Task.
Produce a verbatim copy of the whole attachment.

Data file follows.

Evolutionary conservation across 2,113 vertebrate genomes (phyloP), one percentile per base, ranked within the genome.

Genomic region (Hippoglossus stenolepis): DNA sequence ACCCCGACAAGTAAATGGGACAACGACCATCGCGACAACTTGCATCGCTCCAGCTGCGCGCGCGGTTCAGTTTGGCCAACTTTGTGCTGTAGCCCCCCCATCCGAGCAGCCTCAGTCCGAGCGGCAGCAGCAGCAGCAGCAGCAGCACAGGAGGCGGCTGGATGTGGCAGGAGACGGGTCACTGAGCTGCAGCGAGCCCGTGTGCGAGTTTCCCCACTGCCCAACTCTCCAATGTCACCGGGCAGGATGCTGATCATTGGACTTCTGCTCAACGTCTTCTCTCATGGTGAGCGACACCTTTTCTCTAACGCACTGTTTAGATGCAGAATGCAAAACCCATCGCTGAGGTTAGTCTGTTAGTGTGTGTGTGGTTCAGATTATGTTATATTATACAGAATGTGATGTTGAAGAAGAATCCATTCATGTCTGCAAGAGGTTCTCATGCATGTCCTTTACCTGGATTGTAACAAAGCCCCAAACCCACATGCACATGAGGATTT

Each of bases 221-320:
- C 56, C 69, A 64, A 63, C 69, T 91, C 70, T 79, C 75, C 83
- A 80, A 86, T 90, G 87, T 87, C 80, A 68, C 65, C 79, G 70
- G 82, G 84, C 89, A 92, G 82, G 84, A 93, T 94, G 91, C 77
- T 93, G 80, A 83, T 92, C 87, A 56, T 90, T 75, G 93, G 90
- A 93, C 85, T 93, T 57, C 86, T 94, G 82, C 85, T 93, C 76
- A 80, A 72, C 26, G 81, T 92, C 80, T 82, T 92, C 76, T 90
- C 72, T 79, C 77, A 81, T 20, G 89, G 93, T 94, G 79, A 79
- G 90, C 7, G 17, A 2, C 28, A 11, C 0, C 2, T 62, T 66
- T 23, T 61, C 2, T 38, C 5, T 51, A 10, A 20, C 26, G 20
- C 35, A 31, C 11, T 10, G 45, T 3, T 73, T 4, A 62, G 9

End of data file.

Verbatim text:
Evolutionary conservation across 2,113 vertebrate genomes (phyloP), one percentile per base, ranked within the genome.

Genomic region (Hippoglossus stenolepis): DNA sequence ACCCCGACAAGTAAATGGGACAACGACCATCGCGACAACTTGCATCGCTCCAGCTGCGCGCGCGGTTCAGTTTGGCCAACTTTGTGCTGTAGCCCCCCCATCCGAGCAGCCTCAGTCCGAGCGGCAGCAGCAGCAGCAGCAGCAGCACAGGAGGCGGCTGGATGTGGCAGGAGACGGGTCACTGAGCTGCAGCGAGCCCGTGTGCGAGTTTCCCCACTGCCCAACTCTCCAATGTCACCGGGCAGGATGCTGATCATTGGACTTCTGCTCAACGTCTTCTCTCATGGTGAGCGACACCTTTTCTCTAACGCACTGTTTAGATGCAGAATGCAAAACCCATCGCTGAGGTTAGTCTGTTAGTGTGTGTGTGGTTCAGATTATGTTATATTATACAGAATGTGATGTTGAAGAAGAATCCATTCATGTCTGCAAGAGGTTCTCATGCATGTCCTTTACCTGGATTGTAACAAAGCCCCAAACCCACATGCACATGAGGATTT

Each of bases 221-320:
- C 56, C 69, A 64, A 63, C 69, T 91, C 70, T 79, C 75, C 83
- A 80, A 86, T 90, G 87, T 87, C 80, A 68, C 65, C 79, G 70
- G 82, G 84, C 89, A 92, G 82, G 84, A 93, T 94, G 91, C 77
- T 93, G 80, A 83, T 92, C 87, A 56, T 90, T 75, G 93, G 90
- A 93, C 85, T 93, T 57, C 86, T 94, G 82, C 85, T 93, C 76
- A 80, A 72, C 26, G 81, T 92, C 80, T 82, T 92, C 76, T 90
- C 72, T 79, C 77, A 81, T 20, G 89, G 93, T 94, G 79, A 79
- G 90, C 7, G 17, A 2, C 28, A 11, C 0, C 2, T 62, T 66
- T 23, T 61, C 2, T 38, C 5, T 51, A 10, A 20, C 26, G 20
- C 35, A 31, C 11, T 10, G 45, T 3, T 73, T 4, A 62, G 9